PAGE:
Tropical Storm Elsa, headed northwest at 14 mph with top winds of 65 mph, was about to make landfall in central Cuba, the National Hurricane Center said in its 11 a.m. EDT Monday advisory. Satellite imagery on Monday afternoon revealed that Elsa remained disorganized, but had a large area of heavy thunderstorms bringing heavy rains to Cuba, Jamaica, and the Cayman Islands. The outer rainbands of Elsa were spreading into the Florida Keys and South Florida, and they will push northwards through Florida over the next two days.

Figure 1. Visible satellite image of Elsa making landfall in Cuba at 12 p.m. EDT Monday, July 5, 2021. (Image credit: NOAA)

On Sunday, Elsa passed just north of Jamaica, and the storm’s counter-clockwise circulation pulled moisture-laden air northwards across the island’s high mountains, resulting in torrential rains in the capital of Kingston. Rains of 3-5 inches were common in the Kingston area, and the Jamaica Gleaner reported severe flash flooding and considerable road damage in Jamaica.

On Saturday, Elsa sped along the south coast of Hispaniola, bringing heavy rains and high surf to the coasts of Haiti and the Dominican Republic. Two people were killed by collapsing walls in the Dominican Republic, reported; Haiti escaped significant flooding from Elsa. On Friday, Elsa passed through the Lesser Antilles islands as a category 1 hurricane with 75 mph winds, killing one person on St. Lucia.

Figure 2. Predicted total rainfall for Tropical Storm Elsa through Friday, July 9, from the 6Z (2 a.m. EDT) Monday, July 5, run of the GFS model. The model predicted widespread rainfall amounts of 2-4”, with one isolated area of over 6”. (Image credit:

Forecast for Elsa

Elsa is expected to spend about 10 hours crossing Cuba, maintaining a forward speed of 10-15 mph. This pace should cause only slow weakening of the storm, and when Elsa emerges into the Florida Straits on Monday night, top sustained winds should be 55-60 mph. The water Elsa will traverse from Cuba northwards to the Florida Panhandle are warm, with sea surface temperatures of 28-29 degrees Celsius (82-84°F).  The atmosphere will be moist, but wind shear will be a moderate 10-20 knots. These conditions are favorable for only slow development, and it is unlikely that Elsa will be able to regain hurricane status before making landfall in western Florida on Wednesday. The top intensity models on Monday morning called for only about a 5-10 mph increase in Elsa’s winds before landfall in Florida; the National Hurricane Center predicted a 5 mph increase in Elsa’s winds, putting it at 65 mph at landfall.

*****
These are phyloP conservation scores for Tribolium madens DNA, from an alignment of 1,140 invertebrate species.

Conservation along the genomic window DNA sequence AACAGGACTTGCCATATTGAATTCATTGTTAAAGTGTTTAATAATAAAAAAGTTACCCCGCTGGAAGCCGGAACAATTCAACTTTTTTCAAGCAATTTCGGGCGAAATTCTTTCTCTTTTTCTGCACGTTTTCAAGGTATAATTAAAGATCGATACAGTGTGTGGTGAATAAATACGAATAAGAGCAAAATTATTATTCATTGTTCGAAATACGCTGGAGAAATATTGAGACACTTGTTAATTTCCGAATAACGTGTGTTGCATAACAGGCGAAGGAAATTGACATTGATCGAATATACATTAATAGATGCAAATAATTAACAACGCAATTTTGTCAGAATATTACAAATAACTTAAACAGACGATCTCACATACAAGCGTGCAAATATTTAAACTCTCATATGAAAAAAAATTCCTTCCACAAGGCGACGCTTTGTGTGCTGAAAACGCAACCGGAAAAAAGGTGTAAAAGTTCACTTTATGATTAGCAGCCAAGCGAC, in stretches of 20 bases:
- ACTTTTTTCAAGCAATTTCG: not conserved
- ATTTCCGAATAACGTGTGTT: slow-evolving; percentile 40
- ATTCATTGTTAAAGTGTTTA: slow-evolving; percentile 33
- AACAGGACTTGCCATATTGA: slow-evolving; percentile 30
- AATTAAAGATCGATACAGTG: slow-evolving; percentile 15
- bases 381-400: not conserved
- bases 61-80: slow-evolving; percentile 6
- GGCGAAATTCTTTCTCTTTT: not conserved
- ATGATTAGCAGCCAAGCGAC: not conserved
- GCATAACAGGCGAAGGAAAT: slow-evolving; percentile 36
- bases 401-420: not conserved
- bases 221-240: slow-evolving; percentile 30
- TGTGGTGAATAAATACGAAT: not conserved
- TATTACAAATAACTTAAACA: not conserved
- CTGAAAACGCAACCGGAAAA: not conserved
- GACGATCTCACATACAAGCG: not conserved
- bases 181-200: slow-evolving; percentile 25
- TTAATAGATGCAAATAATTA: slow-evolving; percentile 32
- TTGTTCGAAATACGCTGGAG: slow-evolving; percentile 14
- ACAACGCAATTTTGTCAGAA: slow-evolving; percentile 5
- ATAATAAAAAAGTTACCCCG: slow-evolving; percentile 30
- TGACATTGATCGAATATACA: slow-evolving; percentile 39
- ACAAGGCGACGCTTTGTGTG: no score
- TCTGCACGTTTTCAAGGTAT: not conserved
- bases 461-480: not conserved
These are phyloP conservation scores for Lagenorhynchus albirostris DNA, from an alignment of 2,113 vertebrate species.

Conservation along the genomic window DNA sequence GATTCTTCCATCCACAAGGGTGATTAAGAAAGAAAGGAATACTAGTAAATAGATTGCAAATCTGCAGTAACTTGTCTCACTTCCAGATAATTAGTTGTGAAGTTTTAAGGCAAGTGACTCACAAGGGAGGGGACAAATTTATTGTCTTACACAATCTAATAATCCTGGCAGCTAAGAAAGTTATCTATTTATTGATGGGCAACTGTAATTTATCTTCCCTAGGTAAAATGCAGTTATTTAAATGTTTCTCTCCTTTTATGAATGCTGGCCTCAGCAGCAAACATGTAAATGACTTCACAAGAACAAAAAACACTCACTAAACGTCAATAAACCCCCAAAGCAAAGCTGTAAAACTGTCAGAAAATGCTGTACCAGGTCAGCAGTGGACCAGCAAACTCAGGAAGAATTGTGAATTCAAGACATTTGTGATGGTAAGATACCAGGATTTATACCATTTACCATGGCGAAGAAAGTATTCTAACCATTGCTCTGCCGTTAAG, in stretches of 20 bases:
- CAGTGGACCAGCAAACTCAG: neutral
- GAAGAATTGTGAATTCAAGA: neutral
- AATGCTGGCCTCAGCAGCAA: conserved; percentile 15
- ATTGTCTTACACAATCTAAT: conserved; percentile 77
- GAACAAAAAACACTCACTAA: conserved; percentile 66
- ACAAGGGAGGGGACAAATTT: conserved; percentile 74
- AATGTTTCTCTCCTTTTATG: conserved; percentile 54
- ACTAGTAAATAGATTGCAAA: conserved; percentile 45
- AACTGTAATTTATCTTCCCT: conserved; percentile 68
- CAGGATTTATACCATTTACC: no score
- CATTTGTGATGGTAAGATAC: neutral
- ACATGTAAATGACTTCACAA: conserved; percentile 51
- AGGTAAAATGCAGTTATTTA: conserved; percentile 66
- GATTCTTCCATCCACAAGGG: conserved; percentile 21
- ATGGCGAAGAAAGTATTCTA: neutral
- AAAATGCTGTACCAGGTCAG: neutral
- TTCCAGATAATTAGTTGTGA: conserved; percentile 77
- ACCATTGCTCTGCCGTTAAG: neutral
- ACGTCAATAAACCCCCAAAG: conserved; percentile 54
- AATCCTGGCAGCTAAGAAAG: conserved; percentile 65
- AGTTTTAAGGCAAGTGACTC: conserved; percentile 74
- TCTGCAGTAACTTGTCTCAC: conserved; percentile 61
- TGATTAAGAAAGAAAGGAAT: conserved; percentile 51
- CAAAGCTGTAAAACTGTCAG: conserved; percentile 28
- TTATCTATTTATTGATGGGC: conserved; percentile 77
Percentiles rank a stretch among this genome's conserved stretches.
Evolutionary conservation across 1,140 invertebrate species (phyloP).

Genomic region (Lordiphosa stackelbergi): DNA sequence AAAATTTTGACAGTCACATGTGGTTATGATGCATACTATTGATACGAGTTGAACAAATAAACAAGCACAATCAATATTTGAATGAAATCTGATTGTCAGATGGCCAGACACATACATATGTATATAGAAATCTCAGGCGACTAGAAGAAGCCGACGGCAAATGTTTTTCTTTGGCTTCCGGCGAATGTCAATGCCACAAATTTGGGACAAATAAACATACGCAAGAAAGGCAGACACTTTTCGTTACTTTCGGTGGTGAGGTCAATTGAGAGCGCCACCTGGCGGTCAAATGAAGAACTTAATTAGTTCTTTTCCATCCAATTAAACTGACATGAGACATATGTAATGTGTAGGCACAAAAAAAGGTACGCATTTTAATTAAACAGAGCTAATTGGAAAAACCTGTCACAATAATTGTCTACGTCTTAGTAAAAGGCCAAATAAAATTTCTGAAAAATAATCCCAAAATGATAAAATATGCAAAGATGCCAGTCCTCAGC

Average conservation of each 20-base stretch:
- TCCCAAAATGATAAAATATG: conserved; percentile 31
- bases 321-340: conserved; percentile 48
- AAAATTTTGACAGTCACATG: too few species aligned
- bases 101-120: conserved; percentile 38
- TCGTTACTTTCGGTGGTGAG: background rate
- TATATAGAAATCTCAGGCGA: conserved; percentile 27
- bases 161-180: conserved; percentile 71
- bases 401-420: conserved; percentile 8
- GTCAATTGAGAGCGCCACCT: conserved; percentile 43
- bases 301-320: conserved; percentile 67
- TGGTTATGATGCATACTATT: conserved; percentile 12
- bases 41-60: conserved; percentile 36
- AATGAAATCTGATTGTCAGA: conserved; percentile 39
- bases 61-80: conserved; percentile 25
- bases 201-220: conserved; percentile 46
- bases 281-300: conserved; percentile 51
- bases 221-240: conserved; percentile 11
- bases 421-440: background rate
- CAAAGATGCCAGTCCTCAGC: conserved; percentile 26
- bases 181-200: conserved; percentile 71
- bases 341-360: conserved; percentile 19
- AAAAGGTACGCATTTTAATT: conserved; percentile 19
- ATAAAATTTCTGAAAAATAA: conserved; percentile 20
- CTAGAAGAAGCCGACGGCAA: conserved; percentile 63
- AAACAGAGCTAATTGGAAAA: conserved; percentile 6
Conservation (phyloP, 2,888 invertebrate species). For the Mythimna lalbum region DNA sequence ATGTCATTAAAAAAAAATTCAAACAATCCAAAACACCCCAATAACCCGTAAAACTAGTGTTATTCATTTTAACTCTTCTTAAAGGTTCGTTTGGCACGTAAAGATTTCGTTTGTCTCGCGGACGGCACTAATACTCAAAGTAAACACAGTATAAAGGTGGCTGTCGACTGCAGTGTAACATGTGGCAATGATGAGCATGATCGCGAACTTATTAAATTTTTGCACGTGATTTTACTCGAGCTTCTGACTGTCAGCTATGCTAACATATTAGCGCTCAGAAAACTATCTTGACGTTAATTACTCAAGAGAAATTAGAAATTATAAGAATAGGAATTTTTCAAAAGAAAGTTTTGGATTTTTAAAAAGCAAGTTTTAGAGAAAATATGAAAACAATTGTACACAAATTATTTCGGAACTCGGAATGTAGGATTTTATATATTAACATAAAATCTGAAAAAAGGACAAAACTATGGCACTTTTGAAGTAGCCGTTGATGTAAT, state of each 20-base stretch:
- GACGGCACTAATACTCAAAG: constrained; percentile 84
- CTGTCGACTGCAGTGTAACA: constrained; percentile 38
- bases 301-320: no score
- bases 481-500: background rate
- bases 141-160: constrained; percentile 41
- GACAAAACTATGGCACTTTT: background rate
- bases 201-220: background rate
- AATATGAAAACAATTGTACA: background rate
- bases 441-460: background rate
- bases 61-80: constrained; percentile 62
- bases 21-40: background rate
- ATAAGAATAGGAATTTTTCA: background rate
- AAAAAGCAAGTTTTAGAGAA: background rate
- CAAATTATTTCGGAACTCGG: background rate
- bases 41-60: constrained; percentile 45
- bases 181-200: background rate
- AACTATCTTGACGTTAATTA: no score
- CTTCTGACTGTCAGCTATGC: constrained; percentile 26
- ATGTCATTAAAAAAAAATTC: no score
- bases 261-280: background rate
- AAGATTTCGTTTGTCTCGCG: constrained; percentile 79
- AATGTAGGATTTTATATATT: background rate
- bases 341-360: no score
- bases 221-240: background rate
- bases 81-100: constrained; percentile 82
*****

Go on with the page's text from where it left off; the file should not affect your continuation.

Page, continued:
Figure 3. Predicted peak wind gust in knots (multiply by 1.15 to convert to mph) for Tropical Storm Elsa through Friday, July 9, from the 0Z Monday, July 5, run of the European model. Wind gusts of hurricane force (64 knots, brown colors) were predicted to remain over the Gulf of Mexico, but portions of western Florida were predicted to see wind gusts in excess of 46 knots (53 mph, orange colors). (Image credit:

Heavy rains, winds gusts of 50 mph, a 1- to 4-foot storm surge for Florida

Elsa will most likely be a rainy, messy tropical storm with top winds of 55-70 mph when it makes its landfall along the Gulf Coast of Florida on Wednesday morning. Flash flooding from 2-4 inches of rain, coastal flooding from a 1- to 4-foot storm surge, strong wind gusts in excess of 50 mph, and a few tornadoes will all be threats in Florida.

Elsa is expected to weaken to a tropical depression as it moves inland over Florida and then Georgia, but could briefly regain tropical-storm status as it moves off the mid-Atlantic coast on Thursday night or Friday. Elsa will then accelerate northeastward as a strong post-tropical cyclone, perhaps brushing Nova Scotia, Canada, by the weekend.

Bob Henson contributed to this post.

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Jeff Masters

Jeff Masters, Ph.D., worked as a hurricane scientist with the NOAA Hurricane Hunters from 1986-1990. After a near-fatal flight into category 5 Hurricane Hugo, he left the Hurricane Hunters to pursue a...